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digitalmars.D.learn - integer sizes

reply Jason House <jason.james.house gmail.com> writes:
Once upon a time, I thought I read that D was trying to clean up 
confusion of integer sizes, for example, this link 
http://www.digitalmars.com/d/type.html gives specific sizes that match a 
typical x86 machine.

Now that I'm developing for both 32bit and 64bit systems, I start to 
wonder what to type by default so that it's efficient on all the machines.

When I read http://www.digitalmars.com/d/portability.html, I see what I 
started with in this e-mail is wrong.  Integral sizes could be 
increased.  Does that mean sizeof(int) and sizeof(long) will ever match? 
  Or does that mean that if sizeof(int) increases, so will long and 
cent?    I don't know about others, but having sizeof(cent) != 128 seems 
really strange, even if it is a hypothetical feature.

I see that size_t and ptrdiff_t represent an integer of sufficient size 
to span the address space.  There's no types for natively sized 
integers.  Is it safe/best to assume that int is of native size?  Should 
I start adding my own alias for native integers?  (maybe nint)

I guess I sort of like the idea of int is always a native size and then 
having specific types such as int32, int64, etc...  I'm considering 
adding code which is very specific to integral sizes...  Depending of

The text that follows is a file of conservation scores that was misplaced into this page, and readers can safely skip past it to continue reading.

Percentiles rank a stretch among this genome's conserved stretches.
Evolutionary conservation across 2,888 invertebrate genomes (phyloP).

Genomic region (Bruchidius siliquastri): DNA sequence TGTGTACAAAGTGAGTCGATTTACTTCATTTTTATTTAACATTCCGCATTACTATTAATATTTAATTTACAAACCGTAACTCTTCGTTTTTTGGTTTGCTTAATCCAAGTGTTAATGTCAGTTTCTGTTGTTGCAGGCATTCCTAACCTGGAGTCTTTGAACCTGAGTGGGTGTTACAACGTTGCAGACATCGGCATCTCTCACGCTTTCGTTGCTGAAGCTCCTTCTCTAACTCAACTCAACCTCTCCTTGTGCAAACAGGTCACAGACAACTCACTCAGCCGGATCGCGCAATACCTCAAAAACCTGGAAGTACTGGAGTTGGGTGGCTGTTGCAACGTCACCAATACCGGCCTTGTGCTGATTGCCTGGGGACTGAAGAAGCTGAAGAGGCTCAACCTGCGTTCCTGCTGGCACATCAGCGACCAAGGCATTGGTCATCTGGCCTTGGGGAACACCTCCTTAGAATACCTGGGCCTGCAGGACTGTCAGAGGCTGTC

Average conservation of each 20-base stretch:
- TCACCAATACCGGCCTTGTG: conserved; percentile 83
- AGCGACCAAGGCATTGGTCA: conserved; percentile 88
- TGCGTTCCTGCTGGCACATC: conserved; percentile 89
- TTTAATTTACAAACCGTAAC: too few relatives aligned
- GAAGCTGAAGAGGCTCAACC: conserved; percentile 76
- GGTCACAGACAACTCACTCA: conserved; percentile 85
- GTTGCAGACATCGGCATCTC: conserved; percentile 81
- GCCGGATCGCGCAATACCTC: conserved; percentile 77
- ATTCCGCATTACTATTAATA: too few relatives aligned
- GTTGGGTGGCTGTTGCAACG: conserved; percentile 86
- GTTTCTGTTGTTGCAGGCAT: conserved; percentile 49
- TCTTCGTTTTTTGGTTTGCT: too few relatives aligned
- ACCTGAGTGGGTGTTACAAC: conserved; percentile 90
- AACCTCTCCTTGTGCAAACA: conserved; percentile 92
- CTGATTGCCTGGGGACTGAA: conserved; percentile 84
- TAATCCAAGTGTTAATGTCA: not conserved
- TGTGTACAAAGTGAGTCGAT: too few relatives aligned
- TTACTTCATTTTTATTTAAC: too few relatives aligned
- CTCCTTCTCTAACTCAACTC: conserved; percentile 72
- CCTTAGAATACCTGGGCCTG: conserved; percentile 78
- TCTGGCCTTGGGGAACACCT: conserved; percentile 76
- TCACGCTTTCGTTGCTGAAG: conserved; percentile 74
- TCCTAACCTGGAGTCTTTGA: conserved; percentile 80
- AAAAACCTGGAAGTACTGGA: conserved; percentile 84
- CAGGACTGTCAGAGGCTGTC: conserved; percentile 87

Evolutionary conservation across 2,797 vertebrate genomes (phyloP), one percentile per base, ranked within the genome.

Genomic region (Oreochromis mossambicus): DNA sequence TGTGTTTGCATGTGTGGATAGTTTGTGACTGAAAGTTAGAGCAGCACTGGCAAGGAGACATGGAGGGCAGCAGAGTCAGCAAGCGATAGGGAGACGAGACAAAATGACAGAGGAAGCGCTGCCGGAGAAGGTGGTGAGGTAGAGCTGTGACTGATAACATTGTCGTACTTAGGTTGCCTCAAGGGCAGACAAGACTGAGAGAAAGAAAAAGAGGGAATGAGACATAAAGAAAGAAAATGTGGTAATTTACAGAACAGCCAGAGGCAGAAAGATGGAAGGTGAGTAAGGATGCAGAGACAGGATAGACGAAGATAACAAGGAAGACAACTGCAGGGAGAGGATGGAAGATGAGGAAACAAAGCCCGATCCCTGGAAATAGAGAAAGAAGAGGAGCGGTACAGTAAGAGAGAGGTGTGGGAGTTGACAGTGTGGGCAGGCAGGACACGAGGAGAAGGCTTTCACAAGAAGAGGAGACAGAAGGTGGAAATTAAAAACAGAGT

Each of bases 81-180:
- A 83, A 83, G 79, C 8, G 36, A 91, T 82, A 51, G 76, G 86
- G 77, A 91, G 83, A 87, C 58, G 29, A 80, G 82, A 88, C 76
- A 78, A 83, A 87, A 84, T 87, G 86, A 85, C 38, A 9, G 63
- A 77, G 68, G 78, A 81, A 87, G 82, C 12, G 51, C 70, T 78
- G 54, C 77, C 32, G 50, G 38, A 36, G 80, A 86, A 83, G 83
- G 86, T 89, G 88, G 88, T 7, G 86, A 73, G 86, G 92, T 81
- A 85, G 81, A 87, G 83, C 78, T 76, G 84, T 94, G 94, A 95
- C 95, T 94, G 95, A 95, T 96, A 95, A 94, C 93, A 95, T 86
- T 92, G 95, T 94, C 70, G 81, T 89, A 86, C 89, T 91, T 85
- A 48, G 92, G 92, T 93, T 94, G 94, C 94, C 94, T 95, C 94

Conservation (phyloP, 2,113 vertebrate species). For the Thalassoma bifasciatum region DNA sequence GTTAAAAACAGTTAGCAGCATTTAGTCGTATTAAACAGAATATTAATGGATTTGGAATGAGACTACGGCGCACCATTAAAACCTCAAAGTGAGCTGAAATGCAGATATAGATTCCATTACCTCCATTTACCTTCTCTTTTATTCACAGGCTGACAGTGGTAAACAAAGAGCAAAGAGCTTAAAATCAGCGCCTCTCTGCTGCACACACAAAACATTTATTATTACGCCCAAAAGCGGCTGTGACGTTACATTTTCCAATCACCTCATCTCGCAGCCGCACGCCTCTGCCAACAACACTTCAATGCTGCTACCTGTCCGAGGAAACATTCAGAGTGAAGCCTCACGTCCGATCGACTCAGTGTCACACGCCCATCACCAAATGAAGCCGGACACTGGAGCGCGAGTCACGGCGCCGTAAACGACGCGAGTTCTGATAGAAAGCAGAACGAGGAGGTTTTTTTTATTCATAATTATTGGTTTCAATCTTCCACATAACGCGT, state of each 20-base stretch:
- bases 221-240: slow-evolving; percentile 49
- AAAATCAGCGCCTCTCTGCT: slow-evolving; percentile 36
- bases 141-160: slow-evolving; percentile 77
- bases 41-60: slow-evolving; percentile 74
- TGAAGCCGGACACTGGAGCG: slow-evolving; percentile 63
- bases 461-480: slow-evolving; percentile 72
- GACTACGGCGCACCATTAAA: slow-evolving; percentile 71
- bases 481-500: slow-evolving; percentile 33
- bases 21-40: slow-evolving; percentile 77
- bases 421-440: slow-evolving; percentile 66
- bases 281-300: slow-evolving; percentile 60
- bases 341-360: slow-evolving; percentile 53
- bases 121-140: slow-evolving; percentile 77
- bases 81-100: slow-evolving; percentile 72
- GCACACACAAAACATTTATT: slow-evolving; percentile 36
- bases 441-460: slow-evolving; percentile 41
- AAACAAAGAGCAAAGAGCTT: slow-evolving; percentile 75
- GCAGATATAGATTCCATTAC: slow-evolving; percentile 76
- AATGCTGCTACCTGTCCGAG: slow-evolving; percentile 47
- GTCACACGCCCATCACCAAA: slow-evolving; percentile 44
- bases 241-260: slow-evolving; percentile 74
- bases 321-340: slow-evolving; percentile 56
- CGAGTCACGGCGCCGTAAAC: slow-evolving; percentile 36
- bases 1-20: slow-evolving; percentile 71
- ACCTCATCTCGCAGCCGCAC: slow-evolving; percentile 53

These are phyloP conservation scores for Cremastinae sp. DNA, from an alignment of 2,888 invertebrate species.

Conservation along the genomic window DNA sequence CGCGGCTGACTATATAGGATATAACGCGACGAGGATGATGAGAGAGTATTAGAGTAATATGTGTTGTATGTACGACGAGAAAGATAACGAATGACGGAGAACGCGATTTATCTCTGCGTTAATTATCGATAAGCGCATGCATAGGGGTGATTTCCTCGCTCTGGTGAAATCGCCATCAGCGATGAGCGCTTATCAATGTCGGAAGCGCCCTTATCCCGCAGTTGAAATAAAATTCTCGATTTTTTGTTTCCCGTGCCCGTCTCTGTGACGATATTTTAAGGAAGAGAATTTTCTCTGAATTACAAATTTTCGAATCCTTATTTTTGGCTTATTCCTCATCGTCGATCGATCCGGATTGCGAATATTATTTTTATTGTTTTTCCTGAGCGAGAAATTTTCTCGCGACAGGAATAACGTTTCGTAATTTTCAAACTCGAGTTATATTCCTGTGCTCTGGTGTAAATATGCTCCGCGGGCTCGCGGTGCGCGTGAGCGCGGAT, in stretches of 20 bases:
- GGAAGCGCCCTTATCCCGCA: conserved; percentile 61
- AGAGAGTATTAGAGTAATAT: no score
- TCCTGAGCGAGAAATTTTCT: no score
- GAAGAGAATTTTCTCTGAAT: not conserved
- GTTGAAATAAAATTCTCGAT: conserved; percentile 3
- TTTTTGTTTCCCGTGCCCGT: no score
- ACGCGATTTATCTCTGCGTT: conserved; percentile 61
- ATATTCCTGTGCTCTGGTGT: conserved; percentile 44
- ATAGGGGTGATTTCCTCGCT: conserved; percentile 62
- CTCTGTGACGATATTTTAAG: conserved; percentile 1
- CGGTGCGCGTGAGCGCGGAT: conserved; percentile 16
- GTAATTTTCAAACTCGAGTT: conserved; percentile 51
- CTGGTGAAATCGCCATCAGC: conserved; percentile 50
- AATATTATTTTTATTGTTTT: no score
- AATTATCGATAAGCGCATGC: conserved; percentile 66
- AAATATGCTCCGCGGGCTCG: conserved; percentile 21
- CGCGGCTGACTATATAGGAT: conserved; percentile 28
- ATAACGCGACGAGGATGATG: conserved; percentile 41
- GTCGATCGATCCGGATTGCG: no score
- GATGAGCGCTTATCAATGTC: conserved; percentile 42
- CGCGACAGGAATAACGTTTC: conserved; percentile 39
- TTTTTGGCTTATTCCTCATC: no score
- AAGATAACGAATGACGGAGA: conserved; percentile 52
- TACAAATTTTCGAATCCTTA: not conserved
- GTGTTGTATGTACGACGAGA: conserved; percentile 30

the case, I'd need to store anywhere between 49 and 361 bits.  When I 
start exceeding supported sizes, I have to start adding tricks...  I'd 
like to get it right for each machine.
May 28 2007
next sibling parent reply "Rioshin an'Harthen" <rharth75 hotmail.com> writes:
"Jason House" <jason.james.house gmail.com> wrote:
 Once upon a time, I thought I read that D was trying to clean up confusion 
 of integer sizes, for example, this link 
 http://www.digitalmars.com/d/type.html gives specific sizes that match a 
 typical x86 machine.

 Now that I'm developing for both 32bit and 64bit systems, I start to 
 wonder what to type by default so that it's efficient on all the machines.

 When I read http://www.digitalmars.com/d/portability.html, I see what I 
 started with in this e-mail is wrong.  Integral sizes could be increased. 
 Does that mean sizeof(int) and sizeof(long) will ever match? Or does that 
 mean that if sizeof(int) increases, so will long and cent?    I don't know 
 about others, but having sizeof(cent) != 128 seems really strange, even if 
 it is a hypothetical feature.

True, it says that the sizes are to be taken as a minimum. However, later on when dealing specifically with 32-bit to 64-bit portability, it says: "Integral types will remain the same sizes between 32 and 64 bit code."
 I see that size_t and ptrdiff_t represent an integer of sufficient size to 
 span the address space.  There's no types for natively sized integers.  Is 
 it safe/best to assume that int is of native size?  Should I start adding 
 my own alias for native integers?  (maybe nint)